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The 7 Principles of Prosperity


The 7 Principles of Prosperity

In this insightful article, Indranil Ghosh shares a quick review of building civilization, how the focus and values have changed, and how we can move forward with 7 Principles of Prosperity.

It began, anthropologists tell us, with the pig. From the beginning of human history, humans hunted meat and gathered grains, berries and the other staples of their survival, vulnerable to the whims of predators and the environment. However, about 13,000 years ago in Mesopotamia, hunters began capturing rather than killing wild boar. In time, the smaller and more docile among these creatures proved easier to manage in captivity, and evolved into the domesticated pig. Domestication of cattle would follow, about 2,000 years later, along with the first cultivation of grains, fruits and vegetables. The first building block of civilization was thus laid, and along with it, the primacy of economic production.

For most of the intervening years, whether the commodity in question was Sumerian pork bellies, East Indian spices, Dutch tulips, Virginia tobacco, or rare earths from China, expanding production has been equated in the human consciousness with increasing prosperity. Arguably, the equivalence makes sense as long as increasing production continues to alleviate the scourge of hunger and poverty and provides the average person with basic provisions. Since production has not reached a level to satisfy the basic materials needs of society – except very recently in the richest countries – it is not surprising that humanity has been obsessed with increasing production as its primary means to achieve prosperity.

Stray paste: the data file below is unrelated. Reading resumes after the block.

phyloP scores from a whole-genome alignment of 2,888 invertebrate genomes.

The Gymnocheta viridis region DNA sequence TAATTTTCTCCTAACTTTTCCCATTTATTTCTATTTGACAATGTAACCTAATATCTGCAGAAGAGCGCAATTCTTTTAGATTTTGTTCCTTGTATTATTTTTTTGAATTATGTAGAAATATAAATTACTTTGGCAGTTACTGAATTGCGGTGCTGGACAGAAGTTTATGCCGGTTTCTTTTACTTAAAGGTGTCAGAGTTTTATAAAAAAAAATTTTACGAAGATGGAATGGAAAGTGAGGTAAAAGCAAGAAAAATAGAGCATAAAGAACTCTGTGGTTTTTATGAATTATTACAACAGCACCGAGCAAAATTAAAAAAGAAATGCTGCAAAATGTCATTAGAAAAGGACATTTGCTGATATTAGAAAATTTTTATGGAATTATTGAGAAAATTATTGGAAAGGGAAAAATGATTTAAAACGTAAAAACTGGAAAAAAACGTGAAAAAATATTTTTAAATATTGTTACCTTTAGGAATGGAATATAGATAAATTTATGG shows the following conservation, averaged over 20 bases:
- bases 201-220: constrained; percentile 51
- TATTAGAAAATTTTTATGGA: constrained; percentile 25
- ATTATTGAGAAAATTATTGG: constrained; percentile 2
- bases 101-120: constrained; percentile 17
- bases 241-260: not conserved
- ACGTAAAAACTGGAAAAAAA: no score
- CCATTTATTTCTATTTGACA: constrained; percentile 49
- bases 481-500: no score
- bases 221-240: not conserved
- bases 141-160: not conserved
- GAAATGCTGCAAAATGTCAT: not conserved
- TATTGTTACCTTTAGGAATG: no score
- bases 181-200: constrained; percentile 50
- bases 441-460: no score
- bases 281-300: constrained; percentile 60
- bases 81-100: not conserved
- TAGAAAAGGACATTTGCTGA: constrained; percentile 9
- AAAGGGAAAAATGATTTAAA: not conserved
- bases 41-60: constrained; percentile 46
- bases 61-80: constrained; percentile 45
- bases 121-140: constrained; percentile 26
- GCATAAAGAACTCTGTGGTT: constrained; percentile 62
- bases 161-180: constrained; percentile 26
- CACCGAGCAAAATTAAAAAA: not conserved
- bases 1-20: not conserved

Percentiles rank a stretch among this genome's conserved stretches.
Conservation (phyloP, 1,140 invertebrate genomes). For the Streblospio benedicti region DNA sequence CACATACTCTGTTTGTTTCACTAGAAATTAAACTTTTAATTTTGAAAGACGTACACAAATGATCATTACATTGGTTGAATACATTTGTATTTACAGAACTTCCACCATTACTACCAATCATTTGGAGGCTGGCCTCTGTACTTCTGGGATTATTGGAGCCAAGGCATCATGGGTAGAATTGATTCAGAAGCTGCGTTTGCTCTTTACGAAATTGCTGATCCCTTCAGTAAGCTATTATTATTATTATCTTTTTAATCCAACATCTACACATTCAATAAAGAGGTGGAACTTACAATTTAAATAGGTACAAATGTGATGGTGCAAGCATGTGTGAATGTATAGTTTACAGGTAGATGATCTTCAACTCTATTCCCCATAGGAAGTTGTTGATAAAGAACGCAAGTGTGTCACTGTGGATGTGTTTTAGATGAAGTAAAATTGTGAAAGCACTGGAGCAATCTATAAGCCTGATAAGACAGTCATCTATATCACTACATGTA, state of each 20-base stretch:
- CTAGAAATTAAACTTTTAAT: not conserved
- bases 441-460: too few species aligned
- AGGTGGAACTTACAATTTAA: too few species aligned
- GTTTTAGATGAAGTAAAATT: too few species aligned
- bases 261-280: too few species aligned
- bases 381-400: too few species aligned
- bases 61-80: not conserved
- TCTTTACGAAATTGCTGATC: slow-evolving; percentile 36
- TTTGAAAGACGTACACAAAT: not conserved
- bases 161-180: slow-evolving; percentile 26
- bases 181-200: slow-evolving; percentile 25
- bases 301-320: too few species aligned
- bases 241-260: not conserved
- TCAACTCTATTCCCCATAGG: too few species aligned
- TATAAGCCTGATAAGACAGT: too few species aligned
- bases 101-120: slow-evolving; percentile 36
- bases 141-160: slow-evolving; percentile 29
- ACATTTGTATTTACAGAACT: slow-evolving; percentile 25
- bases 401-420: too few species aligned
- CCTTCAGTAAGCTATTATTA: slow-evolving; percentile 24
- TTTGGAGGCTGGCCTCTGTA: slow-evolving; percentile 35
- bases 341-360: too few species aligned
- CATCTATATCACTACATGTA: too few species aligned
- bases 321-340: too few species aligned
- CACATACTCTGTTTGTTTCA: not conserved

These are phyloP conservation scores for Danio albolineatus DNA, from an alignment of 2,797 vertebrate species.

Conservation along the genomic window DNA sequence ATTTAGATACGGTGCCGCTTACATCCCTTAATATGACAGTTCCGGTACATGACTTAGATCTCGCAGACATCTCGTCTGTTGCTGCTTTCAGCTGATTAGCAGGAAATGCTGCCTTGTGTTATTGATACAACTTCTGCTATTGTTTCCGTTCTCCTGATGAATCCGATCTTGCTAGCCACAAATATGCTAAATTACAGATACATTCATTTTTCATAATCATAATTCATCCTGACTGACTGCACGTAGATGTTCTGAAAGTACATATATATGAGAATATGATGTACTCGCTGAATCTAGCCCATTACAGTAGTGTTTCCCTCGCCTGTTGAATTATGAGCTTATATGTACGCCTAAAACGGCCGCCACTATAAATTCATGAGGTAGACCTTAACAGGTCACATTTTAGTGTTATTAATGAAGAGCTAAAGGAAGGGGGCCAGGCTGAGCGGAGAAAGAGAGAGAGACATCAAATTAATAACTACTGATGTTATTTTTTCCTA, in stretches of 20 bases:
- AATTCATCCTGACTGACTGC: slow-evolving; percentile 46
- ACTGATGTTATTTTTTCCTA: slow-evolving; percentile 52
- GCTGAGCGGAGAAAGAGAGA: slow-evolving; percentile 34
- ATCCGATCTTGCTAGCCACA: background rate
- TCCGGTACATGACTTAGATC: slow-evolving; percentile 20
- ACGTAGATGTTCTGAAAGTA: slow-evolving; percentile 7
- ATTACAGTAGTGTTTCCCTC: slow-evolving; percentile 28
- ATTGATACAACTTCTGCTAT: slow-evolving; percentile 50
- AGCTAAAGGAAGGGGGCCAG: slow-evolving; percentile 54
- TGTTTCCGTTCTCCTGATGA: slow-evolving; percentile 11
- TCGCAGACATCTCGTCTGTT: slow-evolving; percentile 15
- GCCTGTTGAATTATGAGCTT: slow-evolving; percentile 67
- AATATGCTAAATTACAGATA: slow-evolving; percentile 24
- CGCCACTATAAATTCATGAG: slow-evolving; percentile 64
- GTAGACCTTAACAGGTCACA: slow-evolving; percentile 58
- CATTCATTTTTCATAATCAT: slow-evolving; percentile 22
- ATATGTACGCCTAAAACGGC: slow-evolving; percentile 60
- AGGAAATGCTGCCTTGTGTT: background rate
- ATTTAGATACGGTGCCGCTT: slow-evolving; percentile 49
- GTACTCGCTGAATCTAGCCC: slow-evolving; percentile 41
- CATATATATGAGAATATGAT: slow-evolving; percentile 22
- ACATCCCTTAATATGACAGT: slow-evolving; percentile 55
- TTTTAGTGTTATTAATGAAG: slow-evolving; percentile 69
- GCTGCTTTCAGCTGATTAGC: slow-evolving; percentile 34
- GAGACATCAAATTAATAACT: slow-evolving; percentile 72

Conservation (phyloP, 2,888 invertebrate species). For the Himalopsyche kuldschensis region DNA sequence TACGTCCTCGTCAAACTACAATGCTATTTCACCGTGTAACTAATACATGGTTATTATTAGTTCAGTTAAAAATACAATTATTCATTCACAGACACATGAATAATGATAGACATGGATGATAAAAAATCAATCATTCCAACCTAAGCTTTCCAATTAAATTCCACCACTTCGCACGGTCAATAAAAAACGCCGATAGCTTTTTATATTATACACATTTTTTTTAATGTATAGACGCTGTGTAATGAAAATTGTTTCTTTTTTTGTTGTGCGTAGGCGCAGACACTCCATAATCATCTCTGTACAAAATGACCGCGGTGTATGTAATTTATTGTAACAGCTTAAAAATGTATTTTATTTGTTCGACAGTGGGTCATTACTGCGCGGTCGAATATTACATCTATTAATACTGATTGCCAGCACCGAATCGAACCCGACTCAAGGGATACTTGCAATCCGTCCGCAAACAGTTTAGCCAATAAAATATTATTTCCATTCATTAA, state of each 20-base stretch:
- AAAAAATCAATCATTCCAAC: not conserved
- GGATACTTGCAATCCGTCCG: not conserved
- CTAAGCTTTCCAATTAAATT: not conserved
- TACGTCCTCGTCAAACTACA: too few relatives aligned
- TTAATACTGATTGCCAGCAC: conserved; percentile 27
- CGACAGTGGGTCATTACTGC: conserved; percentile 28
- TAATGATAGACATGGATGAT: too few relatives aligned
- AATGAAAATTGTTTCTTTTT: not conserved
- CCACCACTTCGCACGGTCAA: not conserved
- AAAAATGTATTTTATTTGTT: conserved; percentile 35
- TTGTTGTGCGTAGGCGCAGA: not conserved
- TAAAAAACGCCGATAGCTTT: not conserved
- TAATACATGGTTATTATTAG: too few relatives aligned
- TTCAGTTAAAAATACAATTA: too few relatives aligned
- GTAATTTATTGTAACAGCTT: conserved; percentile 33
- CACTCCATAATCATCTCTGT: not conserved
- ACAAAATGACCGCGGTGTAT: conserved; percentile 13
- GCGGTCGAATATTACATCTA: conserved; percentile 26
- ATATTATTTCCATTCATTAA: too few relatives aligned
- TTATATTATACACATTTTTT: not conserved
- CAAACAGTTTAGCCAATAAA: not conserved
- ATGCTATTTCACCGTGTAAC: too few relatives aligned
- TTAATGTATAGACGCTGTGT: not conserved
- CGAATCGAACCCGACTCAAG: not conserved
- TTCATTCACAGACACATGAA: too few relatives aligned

The Great Depression demanded a new rigor in economic statistics, and in 1934, the economist Simon Kuznets devised Gross National Product (GNP) as a way to measure the speed of US economic growth, and as the basis of a National accounting method. Its initial success in the 1930s led to the use of GNP as a foundation for US production planning during World War II. Although Kuznets himself warned that “the welfare of a nation can scarcely be inferred from a measure of national income”, GNP (revised in the 1970s to GDP – Gross Domestic Product), was adopted as the national, and eventually the global, standard for measuring production. As with any standard, once ingrained into our ways of working as a simple, actionable and widely understood construct, GDP became the primary yard-stick by which nations not only measured, but also steered, their economies. It also became the accepted proxy for prosperity.

Key points include:

  • Post-war global economy
  • Universal Basic Provision

  • Value Creation Throughout the Socio-economy

Read the full article, From Production to Prosperity, on